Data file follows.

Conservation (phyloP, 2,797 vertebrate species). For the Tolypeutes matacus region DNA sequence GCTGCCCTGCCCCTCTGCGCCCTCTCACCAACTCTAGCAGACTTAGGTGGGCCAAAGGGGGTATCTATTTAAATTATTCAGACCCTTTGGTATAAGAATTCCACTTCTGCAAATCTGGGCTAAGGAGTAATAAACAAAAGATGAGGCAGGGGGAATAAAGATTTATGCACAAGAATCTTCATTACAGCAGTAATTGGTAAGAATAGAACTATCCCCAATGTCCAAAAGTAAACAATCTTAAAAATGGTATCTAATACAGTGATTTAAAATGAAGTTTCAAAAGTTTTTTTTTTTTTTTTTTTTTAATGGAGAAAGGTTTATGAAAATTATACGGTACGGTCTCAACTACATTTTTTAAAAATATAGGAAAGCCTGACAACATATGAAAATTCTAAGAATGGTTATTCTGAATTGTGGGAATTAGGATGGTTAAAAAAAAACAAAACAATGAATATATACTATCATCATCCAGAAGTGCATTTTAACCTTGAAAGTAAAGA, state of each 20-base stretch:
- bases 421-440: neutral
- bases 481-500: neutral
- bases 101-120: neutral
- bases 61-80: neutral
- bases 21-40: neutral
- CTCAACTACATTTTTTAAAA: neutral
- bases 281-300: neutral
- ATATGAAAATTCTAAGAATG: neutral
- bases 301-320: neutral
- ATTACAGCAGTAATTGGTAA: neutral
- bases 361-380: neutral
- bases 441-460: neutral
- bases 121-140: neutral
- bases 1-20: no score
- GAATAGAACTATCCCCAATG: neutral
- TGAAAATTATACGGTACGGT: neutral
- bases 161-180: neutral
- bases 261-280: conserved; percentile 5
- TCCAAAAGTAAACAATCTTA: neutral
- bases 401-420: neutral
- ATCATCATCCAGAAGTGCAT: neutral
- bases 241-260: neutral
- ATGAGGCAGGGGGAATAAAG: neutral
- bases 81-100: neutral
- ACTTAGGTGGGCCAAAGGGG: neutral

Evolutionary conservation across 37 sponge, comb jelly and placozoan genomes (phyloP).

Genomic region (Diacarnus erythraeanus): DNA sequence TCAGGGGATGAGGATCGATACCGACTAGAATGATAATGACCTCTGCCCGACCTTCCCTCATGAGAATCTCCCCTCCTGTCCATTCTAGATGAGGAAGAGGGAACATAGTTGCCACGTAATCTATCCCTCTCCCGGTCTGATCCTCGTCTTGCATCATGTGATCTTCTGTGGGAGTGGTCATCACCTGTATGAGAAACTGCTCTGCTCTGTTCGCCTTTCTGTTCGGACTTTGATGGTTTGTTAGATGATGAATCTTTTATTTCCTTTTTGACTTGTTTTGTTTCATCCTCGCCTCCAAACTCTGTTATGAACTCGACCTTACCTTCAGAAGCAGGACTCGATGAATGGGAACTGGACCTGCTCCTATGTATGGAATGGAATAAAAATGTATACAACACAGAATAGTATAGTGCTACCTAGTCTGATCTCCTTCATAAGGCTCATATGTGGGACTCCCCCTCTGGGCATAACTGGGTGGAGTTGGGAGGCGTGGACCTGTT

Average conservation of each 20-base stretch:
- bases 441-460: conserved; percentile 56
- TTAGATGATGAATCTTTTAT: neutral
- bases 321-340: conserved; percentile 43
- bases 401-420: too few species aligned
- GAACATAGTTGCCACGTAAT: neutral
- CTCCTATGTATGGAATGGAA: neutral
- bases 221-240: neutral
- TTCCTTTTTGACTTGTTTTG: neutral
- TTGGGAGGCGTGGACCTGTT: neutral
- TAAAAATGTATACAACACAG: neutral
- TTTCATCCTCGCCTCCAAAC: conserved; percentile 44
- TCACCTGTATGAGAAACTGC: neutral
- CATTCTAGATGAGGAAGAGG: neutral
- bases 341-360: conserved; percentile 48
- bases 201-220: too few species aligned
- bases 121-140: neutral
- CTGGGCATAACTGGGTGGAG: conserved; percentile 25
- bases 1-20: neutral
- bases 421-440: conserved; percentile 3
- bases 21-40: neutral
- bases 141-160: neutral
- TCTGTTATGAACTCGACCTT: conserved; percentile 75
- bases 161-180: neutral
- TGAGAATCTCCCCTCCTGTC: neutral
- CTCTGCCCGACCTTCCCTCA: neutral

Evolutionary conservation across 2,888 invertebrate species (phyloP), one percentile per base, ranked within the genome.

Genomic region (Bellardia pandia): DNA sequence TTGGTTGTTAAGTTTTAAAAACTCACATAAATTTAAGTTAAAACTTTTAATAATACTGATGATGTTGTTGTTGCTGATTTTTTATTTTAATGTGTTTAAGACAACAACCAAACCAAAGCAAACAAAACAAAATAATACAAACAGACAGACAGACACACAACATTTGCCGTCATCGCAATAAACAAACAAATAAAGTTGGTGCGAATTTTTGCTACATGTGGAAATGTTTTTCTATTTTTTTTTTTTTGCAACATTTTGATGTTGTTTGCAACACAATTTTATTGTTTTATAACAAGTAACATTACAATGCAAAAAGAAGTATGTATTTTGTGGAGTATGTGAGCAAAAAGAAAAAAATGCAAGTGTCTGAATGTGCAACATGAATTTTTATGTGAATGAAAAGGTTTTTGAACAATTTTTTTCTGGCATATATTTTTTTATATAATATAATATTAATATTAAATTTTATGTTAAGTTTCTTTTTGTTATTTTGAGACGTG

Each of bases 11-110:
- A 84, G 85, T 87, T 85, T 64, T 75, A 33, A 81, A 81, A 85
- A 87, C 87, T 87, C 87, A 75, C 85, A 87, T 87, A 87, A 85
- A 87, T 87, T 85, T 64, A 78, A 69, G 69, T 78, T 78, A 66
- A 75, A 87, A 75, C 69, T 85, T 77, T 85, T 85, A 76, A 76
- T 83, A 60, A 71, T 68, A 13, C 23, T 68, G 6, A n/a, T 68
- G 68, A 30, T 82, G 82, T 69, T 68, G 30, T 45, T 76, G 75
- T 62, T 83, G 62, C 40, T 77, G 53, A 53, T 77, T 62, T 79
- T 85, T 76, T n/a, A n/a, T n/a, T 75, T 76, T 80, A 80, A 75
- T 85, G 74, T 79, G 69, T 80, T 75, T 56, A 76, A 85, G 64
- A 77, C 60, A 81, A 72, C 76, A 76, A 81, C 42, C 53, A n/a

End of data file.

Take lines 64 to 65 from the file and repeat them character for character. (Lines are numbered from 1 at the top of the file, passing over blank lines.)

- T 62, T 83, G 62, C 40, T 77, G 53, A 53, T 77, T 62, T 79
- T 85, T 76, T n/a, A n/a, T n/a, T 75, T 76, T 80, A 80, A 75